According to a report released this week at the Internet Governance Forum, South Africa has fallen a long way in the African rankings since 2000, when it had 2.4 million subscribers representing 53 percent of internet users across the continent.
In 2009 South Africa represents only nine percent of Africa’s total internet subscriber base, with 5.1 million users.
Between December 2000 and 2008, South Africa added only about 2.7 million new subscribers to its internet user base, compared to the 10 million added by Nigeria, eight million by Egypt, seven million by Morocco and three million by Kenya.
The majority of South African internet users access the net from work.
"Over the past 10 years the rest of Africa has grown its internet subscriber base at 10 times the pace of rich, industrialised South Africa," said William Stucke, a member of the management committee of the Internet Service Providers’ Association of South Africa.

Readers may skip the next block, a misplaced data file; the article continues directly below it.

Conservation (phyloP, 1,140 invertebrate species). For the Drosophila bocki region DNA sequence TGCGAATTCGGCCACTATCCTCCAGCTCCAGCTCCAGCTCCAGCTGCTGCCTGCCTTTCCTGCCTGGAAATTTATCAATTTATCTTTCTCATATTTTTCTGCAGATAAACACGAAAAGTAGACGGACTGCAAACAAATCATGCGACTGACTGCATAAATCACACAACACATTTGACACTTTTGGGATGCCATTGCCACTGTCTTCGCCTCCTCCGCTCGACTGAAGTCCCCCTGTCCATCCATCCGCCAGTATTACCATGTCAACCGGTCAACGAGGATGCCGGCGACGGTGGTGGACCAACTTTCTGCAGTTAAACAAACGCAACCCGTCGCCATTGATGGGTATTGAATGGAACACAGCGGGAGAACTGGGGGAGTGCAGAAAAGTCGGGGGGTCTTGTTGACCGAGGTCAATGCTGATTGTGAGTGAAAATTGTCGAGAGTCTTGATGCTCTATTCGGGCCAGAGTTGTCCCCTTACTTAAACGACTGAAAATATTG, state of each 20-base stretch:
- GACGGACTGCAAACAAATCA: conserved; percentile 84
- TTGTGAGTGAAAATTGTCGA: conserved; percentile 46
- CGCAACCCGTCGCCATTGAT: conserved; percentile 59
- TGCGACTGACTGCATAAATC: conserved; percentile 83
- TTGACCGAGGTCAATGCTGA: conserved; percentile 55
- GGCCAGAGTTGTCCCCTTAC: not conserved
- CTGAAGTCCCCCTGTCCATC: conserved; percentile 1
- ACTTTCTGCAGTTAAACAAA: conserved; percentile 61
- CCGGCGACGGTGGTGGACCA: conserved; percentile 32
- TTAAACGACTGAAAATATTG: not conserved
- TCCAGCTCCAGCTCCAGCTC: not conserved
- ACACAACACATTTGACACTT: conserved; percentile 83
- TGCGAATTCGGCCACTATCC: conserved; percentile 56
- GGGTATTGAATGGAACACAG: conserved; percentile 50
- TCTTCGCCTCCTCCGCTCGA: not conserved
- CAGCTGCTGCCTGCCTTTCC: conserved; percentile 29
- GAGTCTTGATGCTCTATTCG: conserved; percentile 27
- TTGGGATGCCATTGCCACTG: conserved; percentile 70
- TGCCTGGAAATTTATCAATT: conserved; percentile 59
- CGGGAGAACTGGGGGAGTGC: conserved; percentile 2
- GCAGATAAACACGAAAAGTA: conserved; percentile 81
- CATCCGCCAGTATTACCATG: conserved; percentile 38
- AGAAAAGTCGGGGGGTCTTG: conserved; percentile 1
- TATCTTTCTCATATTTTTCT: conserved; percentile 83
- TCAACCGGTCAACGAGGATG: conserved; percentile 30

"We’re a long way off from having satisfactory internet penetration and must ask ourselves what has gone wrong."
The slow pace of deregulation has always been blamed for the high telecoms prices that kept internet access down.
There have been many interventions by the industry, as part of its licence obligations and corporate social investment, to increase telecoms services such as internet in underserved areas, but somehow that is not closing the gap. Some of those plans have fallen by the wayside because of high prices and a lack of community usage.
The government must act quickly in rolling out its broadband plans to underserved areas. Included in that initiative should be equipment such as computers, so those people can access the internet and related services.